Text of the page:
indianz.com your internet resource indianz.com on facebook indianz.com on twitter indianz.com on Google+ indianz.com on soundcloud
phone: 202 630 8439
Dynamic Homes
Advertise on Indianz.Com
Home > News > Headlines
Print   Subscribe
Navajo Nation leaders press DOJ to investigate fatal police shooting

Filed Under: Law | National
More on: arizona, border towns, discrimination, doj, law enforcement, loreal tsingine, lorenzo bates, navajo, racism, russell begaye
     
   

Navajo Nation President Russell Begaye speaks at a rally for Loreal Tsingine in Winslow, Arizona, on April 2, 2016. Photo from Navajo Nation OPVP / Facebook

Leaders of the Navajo Nation are pushing the Obama administration to investigate the fatal shooting of a tribal member by a police officer.

Loreal Juana Barnell Tsingine, 27, died on March 27 after being shot five times by an officer in Winslow, Arizona. Officially, the city has said the young mother and wife brandished a weapon -- a pair of scissors -- when she was stopped in connection with an alleged shoplifting incident.

But many on the reservation see something deeper. To tribal leaders and members, the shooting death highlights the bias they encounter in a border town near their homeland. Besides the countless Navajos who live and work in Winslow, many travel to the city to shop and spend their hard-earned money.

“They need to know that Navajo dollars are holding up the economy of the border towns," President Russell Begaye said a rally in Winslow last Saturday. "The border towns need to understand and respect this. We deserve better service and respect in these border towns.”


Loreal Tsingine, 1989-2016. Photo from GoFundMe

The officer who pulled the trigger has been placed on leave and the Arizona Department of Public Safety is investigating the shooting. But Begaye and other leaders want the Department of Justice to determine whether the incident represents a pattern of mistreatment.

In a letter to U.S. Attorney General Loretta Lynch, Navajo Nation Council Speaker LoRenzo Bates called on the Obama administration to investigate "longstanding and deep seated concerns of unlawful police stops, use of excessive force, and other coercive activities of Navajos by the Winslow Police Department."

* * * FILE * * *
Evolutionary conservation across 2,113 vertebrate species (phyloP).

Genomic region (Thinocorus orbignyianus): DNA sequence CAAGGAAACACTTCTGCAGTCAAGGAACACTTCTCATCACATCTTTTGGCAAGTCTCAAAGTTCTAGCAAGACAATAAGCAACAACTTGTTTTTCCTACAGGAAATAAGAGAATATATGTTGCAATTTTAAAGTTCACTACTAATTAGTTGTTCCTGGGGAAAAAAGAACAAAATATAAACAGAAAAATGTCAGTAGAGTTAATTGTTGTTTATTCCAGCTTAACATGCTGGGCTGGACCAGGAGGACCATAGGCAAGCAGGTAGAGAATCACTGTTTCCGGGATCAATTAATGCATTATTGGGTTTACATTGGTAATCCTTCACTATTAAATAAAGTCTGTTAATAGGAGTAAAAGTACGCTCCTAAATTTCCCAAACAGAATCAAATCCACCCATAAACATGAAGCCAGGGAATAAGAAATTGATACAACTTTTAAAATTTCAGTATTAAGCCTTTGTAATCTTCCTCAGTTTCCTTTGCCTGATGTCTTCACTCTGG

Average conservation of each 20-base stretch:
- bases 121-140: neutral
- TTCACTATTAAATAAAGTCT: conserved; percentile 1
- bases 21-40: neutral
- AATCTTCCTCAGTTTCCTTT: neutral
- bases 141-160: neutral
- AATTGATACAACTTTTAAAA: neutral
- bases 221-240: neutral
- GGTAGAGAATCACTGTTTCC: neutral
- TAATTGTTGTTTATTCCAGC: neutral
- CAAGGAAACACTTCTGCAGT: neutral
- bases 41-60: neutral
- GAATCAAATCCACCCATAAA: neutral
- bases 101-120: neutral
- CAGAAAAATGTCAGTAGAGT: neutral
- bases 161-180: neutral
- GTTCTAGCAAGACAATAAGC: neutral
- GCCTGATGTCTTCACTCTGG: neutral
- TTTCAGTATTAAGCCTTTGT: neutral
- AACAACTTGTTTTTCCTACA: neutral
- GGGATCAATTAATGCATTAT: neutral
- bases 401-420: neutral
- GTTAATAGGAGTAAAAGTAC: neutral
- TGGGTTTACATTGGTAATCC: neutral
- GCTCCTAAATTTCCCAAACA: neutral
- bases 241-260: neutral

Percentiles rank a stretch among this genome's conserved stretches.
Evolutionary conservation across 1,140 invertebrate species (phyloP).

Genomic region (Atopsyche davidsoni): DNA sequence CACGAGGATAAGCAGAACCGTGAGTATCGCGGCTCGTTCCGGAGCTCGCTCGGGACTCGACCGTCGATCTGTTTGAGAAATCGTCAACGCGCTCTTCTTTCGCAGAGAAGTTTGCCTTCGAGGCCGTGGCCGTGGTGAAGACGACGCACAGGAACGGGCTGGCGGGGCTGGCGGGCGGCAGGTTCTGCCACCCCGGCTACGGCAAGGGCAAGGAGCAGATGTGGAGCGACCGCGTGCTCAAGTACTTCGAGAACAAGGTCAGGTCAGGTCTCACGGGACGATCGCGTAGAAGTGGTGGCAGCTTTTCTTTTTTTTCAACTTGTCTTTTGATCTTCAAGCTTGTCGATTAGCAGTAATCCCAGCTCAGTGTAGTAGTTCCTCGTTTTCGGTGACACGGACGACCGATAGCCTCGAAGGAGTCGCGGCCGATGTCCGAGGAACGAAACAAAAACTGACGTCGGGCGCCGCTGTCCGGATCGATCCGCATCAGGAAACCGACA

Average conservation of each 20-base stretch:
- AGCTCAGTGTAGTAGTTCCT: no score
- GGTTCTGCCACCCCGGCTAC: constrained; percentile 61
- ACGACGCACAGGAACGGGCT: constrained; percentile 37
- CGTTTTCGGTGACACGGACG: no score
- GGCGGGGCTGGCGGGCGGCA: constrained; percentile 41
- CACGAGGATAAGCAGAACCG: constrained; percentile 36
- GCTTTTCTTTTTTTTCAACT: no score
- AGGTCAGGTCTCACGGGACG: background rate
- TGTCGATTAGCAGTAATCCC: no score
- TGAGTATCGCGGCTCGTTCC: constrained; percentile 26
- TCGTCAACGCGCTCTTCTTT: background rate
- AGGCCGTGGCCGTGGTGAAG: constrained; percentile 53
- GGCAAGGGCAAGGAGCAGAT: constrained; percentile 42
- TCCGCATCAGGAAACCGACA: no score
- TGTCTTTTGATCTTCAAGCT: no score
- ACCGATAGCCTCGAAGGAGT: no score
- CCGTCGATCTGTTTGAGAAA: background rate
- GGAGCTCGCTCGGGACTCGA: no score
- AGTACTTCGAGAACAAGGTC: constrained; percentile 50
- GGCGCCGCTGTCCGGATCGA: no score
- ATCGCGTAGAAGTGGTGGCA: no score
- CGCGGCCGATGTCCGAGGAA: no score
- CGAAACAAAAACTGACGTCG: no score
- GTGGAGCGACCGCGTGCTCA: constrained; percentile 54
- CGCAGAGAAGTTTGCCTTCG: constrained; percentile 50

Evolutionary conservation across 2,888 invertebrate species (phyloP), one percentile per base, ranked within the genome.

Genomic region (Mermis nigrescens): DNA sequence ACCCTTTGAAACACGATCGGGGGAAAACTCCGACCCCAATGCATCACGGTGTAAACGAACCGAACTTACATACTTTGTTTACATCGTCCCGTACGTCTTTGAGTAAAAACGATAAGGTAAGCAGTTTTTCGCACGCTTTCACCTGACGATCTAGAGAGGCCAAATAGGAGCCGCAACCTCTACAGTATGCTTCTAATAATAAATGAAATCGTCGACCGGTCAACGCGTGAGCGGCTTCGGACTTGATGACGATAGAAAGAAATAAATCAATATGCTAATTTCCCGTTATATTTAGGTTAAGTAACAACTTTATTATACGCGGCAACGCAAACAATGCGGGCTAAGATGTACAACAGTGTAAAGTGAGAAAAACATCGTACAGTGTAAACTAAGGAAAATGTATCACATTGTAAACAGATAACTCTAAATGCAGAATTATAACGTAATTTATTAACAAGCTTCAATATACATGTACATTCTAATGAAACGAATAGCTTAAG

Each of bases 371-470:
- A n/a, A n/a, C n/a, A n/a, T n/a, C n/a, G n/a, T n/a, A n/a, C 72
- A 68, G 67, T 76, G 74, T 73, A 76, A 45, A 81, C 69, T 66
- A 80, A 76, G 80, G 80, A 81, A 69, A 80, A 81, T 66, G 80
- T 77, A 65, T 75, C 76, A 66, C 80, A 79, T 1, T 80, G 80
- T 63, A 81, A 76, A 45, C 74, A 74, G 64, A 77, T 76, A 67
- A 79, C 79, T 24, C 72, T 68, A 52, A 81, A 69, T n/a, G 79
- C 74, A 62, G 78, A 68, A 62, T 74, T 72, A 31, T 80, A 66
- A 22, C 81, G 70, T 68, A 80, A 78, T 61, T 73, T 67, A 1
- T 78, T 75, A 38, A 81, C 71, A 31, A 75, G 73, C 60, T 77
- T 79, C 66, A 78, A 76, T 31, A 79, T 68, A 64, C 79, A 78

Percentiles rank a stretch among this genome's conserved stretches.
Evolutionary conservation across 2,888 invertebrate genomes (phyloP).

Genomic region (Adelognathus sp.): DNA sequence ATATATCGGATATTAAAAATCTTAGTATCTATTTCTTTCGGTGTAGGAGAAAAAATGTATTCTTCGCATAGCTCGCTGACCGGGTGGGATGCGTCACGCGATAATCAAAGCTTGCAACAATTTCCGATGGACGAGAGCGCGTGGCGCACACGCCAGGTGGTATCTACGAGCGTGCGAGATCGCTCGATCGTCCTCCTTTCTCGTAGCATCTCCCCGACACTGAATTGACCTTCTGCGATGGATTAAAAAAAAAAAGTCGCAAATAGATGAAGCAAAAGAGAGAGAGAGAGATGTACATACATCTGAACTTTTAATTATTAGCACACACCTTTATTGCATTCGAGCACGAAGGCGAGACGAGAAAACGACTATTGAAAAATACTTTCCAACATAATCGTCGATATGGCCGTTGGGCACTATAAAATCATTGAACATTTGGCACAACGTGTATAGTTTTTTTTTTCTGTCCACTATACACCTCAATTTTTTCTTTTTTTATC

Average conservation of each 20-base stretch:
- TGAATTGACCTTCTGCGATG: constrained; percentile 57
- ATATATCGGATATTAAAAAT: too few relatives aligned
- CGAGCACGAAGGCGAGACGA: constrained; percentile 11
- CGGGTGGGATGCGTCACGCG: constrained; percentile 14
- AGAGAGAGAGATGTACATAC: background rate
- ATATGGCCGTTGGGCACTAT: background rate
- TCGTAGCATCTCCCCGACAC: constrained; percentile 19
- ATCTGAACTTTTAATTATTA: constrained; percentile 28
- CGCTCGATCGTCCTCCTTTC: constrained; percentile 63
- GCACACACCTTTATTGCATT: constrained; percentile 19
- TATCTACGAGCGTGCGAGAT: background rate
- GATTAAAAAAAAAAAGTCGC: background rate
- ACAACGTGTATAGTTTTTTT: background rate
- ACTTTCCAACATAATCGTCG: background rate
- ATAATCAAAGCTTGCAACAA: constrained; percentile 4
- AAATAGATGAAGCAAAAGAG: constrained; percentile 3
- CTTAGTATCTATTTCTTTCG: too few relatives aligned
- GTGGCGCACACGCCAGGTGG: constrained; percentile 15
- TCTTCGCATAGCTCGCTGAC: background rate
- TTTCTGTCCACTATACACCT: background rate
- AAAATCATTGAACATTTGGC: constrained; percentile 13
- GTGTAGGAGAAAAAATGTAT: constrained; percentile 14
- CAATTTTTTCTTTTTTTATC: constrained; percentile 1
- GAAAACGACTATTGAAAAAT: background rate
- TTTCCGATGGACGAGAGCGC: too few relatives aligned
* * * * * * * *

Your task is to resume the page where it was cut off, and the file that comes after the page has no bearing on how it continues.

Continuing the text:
"Our Nation's peoples have lived with questionable border town law enforcement directed at Native People for many generations," Bates wrote on Thursday. Begaye sent a similar letter on Wednesday.

Federal scrutiny would not be unprecedented. After John T. Williams, a Native man from Canada, was shot and killed by a police officer in Seattle, Washington, in 2010, DOJ's Civil Rights Division opened an investigation and found that the police department there "engaged in a pattern or practice of excessive force that violates the Constitution and federal law."


Family and friends carried a photo of Loreal Tsingine through the streets of Winslow, Arizona, on April 2, 2016. Photo from Navajo Nation OPVP / Facebook

Similar probes have been directed at law enforcement in Albuquerque, New Mexico, and Ferguson, Missouri, in the wake of officer shootings in those communities. But none have addressed discrimination against Native people in border towns like Winslow.

According to the U.S. Census Bureau, Native Americans represent 25.7 percent of the population in the city. It's less than 30 miles from the southern border of the reservation and Navajo citizens have long complained of discrimination there.

After the shooting, Shundeen Smith, an aunt of Tsingine, said "this needs to get attention of what's happening on the border towns of the Navajo Nation," in a post on Facebook.

"This shouldn't be swept under no rug," Smith said. "No not this time."


The shooting death of Loreal Tsingine on March 27, 2016, started with a call of an alleged shoplifting from a Circle K in Winslow, Arizona. Image from Google Maps

Tsingine was laid to rest on the reservation on Tuesday. According to The Arizona Republic, the funeral drew a large crowd to the Cedar Springs Nazarene Church. The Navajo Hopi Honor Riders carried the casket into the church and the husband and daughter Tsingine left behind attended the service, the paper reported.

The paper followed up with a another story on Friday that included an eyewitness account of the shooting. Ryanle Benally, who said he was inside the store when the alleged shoplifting occurred, told the paper that Winslow police refused to take his statement and that he waited five days to be contacted by the state's Department of Public Safety.

“I was so upset. I started shouting,” Benally, who also is Navajo, told the paper. “They shot her and they wouldn’t let me help."

Benally's stepson, who is 17, witnessed the shooting, the paper reported. The Department of Public Safety wants to interview him but his mother said he was reluctant to talk.